Students play vital role in maintaining blood supply
WASHINGTON, Aug. 31 /PRNewswire-USNewswire/ -- Labor Day signals the end of summer, a difficult season for blood collection, and one that blood centers are usually happy to bid farewell. After coping with tight blood supplies since Memorial Day, there is relief in sight -- school is back in session and so are school blood drives.
Just how important are drives held on high school and college campuses? A recent study published in Transfusion, indicates that only 37 percent of the U.S. population is eligible to donate -- far less than the 60 percent figure previously estimated -- so student drives are indispensable.
According to a survey of its membership by America's Blood Centers, approximately 16 percent of its annual U.S. collections come from student blood drives. For some blood centers, that number can be much higher. New Jersey Blood Services -- a division of New York Blood Center, Coastal Bend Blood Center (Corpus Christi, Texas) and Houchin Community Blood Bank (Bakersfield, Calif.), report annual collections from school drives of 20, 28 and 30-35 percent, respectively.
"Our blood center has built strong ties with Bakersfield's schools and students," said Houchin Community Blood Bank CEO Greg Gallion. "With close to 35 percent of our total collections coming from school blood drives during the school year, it's not only the blood center that relies on the altruism of our student population, but the entire community. The level of commitment seen from these young people is astounding."
ABC's Canadian members, Canadian Blood Services and Hema-Quebec, rely heavily on student drives as well.
"During the school year, they account for 10 percent of our collections over that period," said Canadian Blood Services Chief Operating Officer Ian Mumford. "That translates into 70,000 units, and, knowing that every donation can help improve or save up to three lives, that's up to 210,000 recipients that will be helped by the next generation of blood donors."
And students are happy to play a part in helping their communities.
"The students at Molina High School are amazing," said Molina High School's Business Teacher and Student Council Sponsor AJ Crowell. "The school is economically disadvantaged, but this does not stop the predominately Hispanic students from coming out in full force to give blood. They know they are helping their community and saving lives. They are truly an inspiration for all."
Young donors will become more important to the blood community as current donors -- the World War II generation and baby boomers -- age. To help raise awareness of the issue among 17-to-24-year-olds, ABC partnered with the American Red Cross and AABB (formerly known as the American Association of Blood Banks) to sponsor a national campaign launched in 2004 by the Ad Council, BloodSaves.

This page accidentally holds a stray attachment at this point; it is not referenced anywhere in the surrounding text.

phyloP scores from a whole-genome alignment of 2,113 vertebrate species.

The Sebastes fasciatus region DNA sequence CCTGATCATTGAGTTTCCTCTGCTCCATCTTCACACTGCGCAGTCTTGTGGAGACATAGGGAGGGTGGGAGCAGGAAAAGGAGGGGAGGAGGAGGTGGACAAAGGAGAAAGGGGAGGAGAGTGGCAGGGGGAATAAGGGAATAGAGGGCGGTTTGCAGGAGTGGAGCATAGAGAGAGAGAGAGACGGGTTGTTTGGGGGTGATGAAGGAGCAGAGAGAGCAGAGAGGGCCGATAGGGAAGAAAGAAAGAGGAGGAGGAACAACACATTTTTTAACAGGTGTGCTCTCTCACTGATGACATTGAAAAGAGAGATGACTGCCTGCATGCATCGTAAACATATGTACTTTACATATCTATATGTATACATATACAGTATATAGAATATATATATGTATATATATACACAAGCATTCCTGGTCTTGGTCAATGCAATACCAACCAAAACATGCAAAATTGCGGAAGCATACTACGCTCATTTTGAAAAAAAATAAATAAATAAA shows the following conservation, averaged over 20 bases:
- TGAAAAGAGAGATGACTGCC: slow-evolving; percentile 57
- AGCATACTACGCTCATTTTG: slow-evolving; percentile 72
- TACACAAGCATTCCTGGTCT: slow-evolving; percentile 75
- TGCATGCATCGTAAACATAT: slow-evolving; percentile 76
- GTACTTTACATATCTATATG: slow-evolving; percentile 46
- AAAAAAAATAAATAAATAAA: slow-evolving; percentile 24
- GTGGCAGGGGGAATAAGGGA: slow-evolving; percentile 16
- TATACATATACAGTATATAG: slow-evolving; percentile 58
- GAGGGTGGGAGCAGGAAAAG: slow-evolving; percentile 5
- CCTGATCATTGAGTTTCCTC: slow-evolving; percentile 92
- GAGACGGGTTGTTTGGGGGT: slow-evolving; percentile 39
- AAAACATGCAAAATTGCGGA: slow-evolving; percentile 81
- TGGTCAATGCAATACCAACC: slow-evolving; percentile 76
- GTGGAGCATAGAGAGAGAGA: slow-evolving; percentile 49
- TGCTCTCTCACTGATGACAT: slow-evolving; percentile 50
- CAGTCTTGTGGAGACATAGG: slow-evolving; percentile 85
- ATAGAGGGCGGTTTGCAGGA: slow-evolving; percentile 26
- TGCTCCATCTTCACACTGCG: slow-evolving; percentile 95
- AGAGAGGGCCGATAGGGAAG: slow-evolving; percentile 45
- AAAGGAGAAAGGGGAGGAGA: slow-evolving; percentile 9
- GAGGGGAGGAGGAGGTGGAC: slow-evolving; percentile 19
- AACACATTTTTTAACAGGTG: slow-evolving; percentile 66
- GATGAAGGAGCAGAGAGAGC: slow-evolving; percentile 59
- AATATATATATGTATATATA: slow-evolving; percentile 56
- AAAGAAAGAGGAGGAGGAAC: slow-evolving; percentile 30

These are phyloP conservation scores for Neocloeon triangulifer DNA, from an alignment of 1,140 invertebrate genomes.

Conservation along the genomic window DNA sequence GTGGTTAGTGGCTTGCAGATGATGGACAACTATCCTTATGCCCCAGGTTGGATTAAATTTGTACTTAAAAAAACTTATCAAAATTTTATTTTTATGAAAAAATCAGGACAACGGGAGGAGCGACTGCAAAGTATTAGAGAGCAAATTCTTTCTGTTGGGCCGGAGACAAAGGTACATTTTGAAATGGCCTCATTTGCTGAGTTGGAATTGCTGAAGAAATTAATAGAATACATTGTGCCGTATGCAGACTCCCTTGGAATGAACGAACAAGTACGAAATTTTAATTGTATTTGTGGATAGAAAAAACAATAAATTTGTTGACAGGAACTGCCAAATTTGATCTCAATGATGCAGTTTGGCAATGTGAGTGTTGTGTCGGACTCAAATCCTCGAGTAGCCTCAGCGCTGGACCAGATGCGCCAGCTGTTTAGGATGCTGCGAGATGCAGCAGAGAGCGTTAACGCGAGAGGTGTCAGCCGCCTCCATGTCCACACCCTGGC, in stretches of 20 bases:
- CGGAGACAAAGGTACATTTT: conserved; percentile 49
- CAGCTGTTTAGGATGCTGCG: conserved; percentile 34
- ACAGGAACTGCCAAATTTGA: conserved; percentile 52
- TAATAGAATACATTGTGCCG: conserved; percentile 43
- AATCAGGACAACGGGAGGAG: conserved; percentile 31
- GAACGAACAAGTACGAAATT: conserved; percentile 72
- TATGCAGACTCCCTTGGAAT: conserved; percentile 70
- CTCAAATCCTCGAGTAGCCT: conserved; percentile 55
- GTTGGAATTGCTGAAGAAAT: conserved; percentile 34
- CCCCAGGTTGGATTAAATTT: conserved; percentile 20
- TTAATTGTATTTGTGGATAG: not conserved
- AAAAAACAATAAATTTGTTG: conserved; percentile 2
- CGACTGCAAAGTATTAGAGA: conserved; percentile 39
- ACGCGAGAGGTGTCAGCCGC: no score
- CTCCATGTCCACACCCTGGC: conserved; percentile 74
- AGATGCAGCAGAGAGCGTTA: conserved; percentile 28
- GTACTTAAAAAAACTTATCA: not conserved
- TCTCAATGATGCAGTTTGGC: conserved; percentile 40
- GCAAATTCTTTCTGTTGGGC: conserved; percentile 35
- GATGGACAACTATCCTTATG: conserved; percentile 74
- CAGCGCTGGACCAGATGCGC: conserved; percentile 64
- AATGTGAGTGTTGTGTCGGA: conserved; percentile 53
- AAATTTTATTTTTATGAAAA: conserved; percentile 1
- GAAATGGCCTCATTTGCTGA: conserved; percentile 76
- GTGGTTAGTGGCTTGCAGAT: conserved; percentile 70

"Because of the dedication of these young people, thousands of lives are being saved thanks to this up and coming generation of blood donors," said ABC President Don Doddridge. "Whether young or old, we are asking people to continue to donate regularly. There is no substitute for blood, the gift of life."
Giving blood is safe, easy and takes only about an hour. To donate blood, one must be healthy, at least 17 years old, weigh at least 110 pounds and meet other donor requirements. Those interested in donating blood are urged to contact their local blood center to schedule an appointment, call 1-888- USBLOOD, or visit AmericasBlood.org to find a local blood center or blood drive.
Citation: W Riley, et al. The United States' potential blood donor pool: estimating the prevalence of donor-exclusion factors on the pool of potential donors. Transfusion 2007.
About America's Blood Centers
Founded in 1962, America's Blood Centers is North America's largest network of community-based blood programs. Recognized by the U.S. Congress for its critical work in patient care and disaster preparedness and response, the federation of 77 blood centers together operates more than 600 collection sites in 45 U.S. states and Canada, providing half of the U.S., and all of the Canadian volunteer donor blood supply.
These blood centers serve an area with more than 180 million people and provide blood products and services to more than 4,200 hospitals and healthcare facilities across North America. ABC's U.S. members are licensed and regulated by the U.S. Food and Drug Administration. Canadian members are regulated by Health Canada.
|SOURCE America's Blood Centers|
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